Transit offers disabled riders a ticket to independence
My adult stepson, Andrew Herran (pictured) has an intellectual disability, and if it weren’t for public transportation he wouldn’t be able to get around on his own. Andrew lives at The Village of Merici in Lawrence, and he takes two buses to work in Fishers every Monday.
The trip lasts almost two hours—if everything’s running on time. The Open Door shuttle picks up Andrew and takes him to Castleton Square mall, where he gets on Hamilton County Express for the last few miles. It’s also expensive—$3 for Open Door and $5 for HCE. So the first hour of his job, he’s paying for transportation to work. And his shift only lasts four hours. Luckily, he gets a ride home from one of his service providers.
If Andrew worked in Marion County, he wouldn’t have to change buses or pay two fares. That’s one of the reasons he is in the process of looking for another job. He’d also like to work more hours.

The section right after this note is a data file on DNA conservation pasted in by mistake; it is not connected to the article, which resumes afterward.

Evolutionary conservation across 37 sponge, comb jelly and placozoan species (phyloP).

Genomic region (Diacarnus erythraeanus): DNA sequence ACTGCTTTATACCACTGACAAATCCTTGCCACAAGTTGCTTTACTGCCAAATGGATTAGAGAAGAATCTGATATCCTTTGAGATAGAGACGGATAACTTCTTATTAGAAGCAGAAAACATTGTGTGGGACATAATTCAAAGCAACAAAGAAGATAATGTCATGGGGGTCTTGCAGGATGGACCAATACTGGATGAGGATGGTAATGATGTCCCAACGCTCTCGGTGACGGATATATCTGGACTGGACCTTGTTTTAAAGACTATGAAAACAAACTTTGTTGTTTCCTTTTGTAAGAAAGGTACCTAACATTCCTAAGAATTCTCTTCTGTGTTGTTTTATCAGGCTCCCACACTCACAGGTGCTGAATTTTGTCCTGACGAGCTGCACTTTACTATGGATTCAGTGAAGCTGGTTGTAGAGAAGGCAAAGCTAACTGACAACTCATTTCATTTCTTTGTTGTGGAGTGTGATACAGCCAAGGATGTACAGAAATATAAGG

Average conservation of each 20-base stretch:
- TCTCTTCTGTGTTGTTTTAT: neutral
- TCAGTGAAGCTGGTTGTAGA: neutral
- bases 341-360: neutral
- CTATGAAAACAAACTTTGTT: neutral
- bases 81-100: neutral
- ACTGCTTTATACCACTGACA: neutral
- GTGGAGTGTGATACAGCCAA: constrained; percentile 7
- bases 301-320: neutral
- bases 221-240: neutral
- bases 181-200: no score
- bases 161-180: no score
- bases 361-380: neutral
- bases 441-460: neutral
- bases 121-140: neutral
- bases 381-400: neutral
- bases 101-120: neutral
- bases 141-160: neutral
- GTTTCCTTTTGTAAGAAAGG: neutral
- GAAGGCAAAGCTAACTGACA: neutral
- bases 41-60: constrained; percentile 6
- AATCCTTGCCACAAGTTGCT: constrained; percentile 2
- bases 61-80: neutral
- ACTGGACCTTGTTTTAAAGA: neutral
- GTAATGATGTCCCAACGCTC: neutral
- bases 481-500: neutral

Open Door is an arm of IndyGo that serves the disabled. You have to call three days before you need it, but it will pick you up at your door and take you to your destination. Andrew has used it to get to an Indians game or bowling tournament—but only daytime events since it doesn’t operate at night.
Transportation is a real challenge for Andrew and others with disabilities, including his neighbors at the Village. That’s the biggest problem they have as a group. If they want to do any kind of activity—even just to contribute to society by working—they need a way to get there.
– Patrick Gallagher, Stepfather